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Jane Austen’s First Love Virtual Book Launch Party & Blog Tour with Author Syrie James, & Giveaways

JAFL blog tour banner x 500

I am very pleased to welcome author Syrie James to Austenprose today to officially open her virtual book launch party and blog tour of Jane Austen’s First Love, published by Berkley Trade. This new Austenesque novel is a fascinating combination of fact and fiction, exploring the first romance of fifteen year-old Jane Austen with the handsome and sophisticated Edward Taylor. 

Syrie has generously offered a guest blog sharing her inspiration to write her new book—and to add to the festivities—we will be offering an amazing selection of giveaways including: trade paperback copies of Jane Austen’s First Love, a muslin tote bag stuffed with Jane Austen goodies, and a specially commissioned painting inspired by the novel. Just leave a comment following this blog post to enter. The contest details are listed below. Good luck to all.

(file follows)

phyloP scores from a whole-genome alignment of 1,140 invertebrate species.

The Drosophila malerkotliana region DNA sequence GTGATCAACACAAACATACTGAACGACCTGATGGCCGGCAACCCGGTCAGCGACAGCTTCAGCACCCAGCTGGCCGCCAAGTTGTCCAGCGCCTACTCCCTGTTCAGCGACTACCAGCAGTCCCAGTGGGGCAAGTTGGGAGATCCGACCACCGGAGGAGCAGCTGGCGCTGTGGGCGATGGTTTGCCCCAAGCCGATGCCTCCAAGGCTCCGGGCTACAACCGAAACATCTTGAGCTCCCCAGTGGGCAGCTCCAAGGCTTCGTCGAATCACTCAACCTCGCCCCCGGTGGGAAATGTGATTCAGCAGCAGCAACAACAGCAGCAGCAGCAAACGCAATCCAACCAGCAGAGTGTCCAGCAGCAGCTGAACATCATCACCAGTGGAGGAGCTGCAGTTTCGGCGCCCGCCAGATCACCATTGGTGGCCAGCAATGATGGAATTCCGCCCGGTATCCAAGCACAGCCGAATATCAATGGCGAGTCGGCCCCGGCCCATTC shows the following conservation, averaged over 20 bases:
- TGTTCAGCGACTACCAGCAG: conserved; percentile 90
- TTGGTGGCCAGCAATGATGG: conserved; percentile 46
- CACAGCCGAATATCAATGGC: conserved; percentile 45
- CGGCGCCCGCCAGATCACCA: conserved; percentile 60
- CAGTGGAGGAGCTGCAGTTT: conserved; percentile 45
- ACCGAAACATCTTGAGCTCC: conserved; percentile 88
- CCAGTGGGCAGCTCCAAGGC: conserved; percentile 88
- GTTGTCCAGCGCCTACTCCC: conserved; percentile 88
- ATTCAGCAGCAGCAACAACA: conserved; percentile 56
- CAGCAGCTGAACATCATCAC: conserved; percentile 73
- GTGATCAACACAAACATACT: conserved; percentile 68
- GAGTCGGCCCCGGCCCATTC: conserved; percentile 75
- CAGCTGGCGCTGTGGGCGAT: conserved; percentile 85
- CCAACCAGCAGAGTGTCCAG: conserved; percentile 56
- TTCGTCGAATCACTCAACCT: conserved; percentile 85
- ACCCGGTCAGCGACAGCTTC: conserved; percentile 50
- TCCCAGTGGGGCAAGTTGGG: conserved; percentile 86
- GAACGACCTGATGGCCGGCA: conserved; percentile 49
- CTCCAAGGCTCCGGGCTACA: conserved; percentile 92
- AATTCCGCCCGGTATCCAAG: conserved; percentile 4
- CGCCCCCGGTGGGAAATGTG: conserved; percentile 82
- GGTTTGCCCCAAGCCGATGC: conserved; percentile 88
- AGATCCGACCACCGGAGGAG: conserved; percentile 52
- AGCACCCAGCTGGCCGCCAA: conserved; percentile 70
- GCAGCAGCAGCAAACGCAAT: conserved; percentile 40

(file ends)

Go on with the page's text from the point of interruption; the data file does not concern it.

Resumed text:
Please join us in welcoming Syrie James.

The inspiration for my novel Jane Austen’s First Love originated several years ago when I was re-reading Jane Austen’s letters. I was struck by three sweet and tender references Jane made to a young man she met as a teenager while visiting her brother Edward Austen in Kent. Continue reading

Winner Announced of Two Jane Austen Note Cards

Syrie Notecards. x 200jpg

We have a winner of the two Jane Austen-inspired note cards offered with the excerpt of Jane Austen’s First Love, by Syrie James. Drawn from the comments, our lucky recipient is…

  • Patricia Finnegan who left a comment on July 01, 2014

Congratulations Patricia. Please contact me with your address by July 16, 2014. Shipment to US address.

A big thank you to all who left comments and to author Syrie James for contributing the cards that she purchased at the Jane Austen House Museum in Chawton, England. The sneak peek of her new novel Jane Austen’s First Love was fabulous. I look forward to its release on August 5, 2014 from Berkley Trade.

BOOK LAUNCH PARTY Continue reading